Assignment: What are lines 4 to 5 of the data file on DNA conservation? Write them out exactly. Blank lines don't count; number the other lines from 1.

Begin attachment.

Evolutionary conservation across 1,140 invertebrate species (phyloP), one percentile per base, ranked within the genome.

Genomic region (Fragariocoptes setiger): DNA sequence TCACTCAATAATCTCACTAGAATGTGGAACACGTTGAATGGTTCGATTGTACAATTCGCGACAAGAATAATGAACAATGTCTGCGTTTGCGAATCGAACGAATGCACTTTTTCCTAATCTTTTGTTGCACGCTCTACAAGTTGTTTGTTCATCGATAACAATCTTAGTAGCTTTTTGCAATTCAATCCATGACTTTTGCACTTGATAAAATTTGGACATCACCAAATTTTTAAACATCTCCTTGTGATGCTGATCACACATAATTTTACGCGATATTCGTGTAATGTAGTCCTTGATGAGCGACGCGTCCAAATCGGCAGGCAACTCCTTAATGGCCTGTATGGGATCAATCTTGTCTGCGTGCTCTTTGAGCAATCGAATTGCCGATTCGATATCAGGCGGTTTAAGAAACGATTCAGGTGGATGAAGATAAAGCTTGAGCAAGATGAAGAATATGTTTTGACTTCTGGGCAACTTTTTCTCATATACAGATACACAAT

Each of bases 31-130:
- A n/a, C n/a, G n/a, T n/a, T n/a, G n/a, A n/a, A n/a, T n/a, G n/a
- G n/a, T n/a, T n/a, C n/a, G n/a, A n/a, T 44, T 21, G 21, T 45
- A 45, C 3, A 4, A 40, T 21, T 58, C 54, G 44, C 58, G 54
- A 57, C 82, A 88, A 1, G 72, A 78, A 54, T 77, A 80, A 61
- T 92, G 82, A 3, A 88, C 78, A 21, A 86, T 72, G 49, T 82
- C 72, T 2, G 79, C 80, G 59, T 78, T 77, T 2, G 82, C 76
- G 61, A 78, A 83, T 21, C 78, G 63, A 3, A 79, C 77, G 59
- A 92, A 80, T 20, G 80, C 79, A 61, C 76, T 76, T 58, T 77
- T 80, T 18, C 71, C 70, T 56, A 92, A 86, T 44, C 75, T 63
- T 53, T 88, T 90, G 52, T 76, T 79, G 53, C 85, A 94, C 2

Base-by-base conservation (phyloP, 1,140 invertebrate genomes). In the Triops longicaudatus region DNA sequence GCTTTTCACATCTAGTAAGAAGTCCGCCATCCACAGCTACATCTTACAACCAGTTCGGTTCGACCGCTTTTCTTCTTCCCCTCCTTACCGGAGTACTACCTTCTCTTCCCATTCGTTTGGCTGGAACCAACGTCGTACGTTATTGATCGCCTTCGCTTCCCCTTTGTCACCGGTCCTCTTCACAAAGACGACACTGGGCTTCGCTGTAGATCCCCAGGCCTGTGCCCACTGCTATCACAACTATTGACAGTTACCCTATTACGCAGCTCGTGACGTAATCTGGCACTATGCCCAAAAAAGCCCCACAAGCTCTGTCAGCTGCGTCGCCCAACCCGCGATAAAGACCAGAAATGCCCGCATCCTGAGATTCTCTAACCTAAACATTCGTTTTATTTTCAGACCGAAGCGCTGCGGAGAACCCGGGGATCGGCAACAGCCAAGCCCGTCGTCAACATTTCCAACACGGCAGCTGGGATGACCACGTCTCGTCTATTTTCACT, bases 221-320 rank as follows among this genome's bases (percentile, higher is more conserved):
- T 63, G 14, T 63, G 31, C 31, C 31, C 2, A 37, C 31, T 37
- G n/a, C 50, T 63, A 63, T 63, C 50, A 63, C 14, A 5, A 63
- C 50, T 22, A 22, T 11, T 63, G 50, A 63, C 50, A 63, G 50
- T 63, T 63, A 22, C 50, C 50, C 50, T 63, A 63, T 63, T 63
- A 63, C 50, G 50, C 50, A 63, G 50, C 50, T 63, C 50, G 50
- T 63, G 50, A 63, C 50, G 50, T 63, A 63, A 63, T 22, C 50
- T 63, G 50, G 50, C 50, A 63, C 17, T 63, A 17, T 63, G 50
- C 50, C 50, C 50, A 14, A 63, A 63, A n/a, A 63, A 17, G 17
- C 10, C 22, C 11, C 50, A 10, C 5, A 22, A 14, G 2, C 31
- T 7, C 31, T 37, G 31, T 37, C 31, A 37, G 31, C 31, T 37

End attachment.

- A n/a, C n/a, G n/a, T n/a, T n/a, G n/a, A n/a, A n/a, T n/a, G n/a
- G n/a, T n/a, T n/a, C n/a, G n/a, A n/a, T 44, T 21, G 21, T 45